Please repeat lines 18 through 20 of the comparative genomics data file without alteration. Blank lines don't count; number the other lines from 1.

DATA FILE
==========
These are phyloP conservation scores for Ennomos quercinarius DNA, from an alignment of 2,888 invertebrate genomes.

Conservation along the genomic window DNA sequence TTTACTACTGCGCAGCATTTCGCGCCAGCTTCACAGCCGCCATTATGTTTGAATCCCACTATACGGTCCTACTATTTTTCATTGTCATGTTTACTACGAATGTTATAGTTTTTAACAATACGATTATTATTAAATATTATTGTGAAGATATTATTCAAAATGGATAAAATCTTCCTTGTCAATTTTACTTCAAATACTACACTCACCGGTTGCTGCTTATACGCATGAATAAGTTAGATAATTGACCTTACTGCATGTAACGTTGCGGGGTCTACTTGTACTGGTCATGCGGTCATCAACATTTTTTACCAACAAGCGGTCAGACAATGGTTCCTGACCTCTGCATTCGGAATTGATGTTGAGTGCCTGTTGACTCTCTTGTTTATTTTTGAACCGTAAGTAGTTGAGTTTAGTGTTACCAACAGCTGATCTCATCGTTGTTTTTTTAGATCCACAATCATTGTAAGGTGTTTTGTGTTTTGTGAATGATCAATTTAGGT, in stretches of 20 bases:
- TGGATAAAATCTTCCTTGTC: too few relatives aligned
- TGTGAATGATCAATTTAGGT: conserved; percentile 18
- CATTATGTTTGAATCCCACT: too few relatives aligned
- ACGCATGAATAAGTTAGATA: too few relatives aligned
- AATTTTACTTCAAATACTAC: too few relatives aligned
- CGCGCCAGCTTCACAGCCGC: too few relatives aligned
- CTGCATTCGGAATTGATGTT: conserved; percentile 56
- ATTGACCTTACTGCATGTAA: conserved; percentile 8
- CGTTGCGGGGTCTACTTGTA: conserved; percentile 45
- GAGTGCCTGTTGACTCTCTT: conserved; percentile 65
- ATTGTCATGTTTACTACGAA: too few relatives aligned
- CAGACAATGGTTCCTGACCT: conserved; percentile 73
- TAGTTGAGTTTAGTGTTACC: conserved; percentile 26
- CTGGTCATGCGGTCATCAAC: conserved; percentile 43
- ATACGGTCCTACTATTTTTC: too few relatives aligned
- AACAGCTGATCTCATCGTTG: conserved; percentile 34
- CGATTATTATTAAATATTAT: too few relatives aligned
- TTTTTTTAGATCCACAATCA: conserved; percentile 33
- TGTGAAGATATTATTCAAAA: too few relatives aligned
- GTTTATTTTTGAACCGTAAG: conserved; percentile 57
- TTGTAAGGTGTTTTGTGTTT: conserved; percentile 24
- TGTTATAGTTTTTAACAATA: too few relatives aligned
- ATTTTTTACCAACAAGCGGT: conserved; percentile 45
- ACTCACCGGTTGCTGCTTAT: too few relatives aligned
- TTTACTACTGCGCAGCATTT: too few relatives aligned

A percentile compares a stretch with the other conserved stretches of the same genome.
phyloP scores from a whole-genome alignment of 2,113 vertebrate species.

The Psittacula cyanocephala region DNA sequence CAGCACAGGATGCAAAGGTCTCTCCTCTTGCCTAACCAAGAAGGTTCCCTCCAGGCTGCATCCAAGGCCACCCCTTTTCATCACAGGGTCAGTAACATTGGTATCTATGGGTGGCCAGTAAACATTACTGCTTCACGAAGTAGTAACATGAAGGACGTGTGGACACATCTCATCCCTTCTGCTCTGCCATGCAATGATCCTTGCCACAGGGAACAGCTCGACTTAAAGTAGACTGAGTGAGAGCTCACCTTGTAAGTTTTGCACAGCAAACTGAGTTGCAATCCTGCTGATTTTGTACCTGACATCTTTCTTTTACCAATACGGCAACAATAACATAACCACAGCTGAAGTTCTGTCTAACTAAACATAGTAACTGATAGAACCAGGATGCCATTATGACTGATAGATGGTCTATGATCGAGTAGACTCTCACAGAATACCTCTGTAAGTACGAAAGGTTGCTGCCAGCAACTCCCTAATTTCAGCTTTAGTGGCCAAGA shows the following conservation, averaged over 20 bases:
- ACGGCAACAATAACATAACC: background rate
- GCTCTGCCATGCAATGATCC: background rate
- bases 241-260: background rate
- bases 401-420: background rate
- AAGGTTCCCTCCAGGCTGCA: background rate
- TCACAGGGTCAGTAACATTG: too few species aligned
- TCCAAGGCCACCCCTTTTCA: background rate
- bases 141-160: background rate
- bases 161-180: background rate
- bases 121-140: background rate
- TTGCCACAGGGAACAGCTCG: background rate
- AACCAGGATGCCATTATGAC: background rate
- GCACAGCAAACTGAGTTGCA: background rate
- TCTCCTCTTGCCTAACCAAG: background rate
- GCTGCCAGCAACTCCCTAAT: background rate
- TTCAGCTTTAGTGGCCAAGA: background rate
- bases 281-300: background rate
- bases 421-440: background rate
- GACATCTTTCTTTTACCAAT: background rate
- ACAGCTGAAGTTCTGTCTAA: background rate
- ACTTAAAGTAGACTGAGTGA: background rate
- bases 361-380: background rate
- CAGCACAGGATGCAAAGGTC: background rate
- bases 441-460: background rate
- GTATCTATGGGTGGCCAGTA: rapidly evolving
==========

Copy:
- AACAGCTGATCTCATCGTTG: conserved; percentile 34
- CGATTATTATTAAATATTAT: too few relatives aligned
- TTTTTTTAGATCCACAATCA: conserved; percentile 33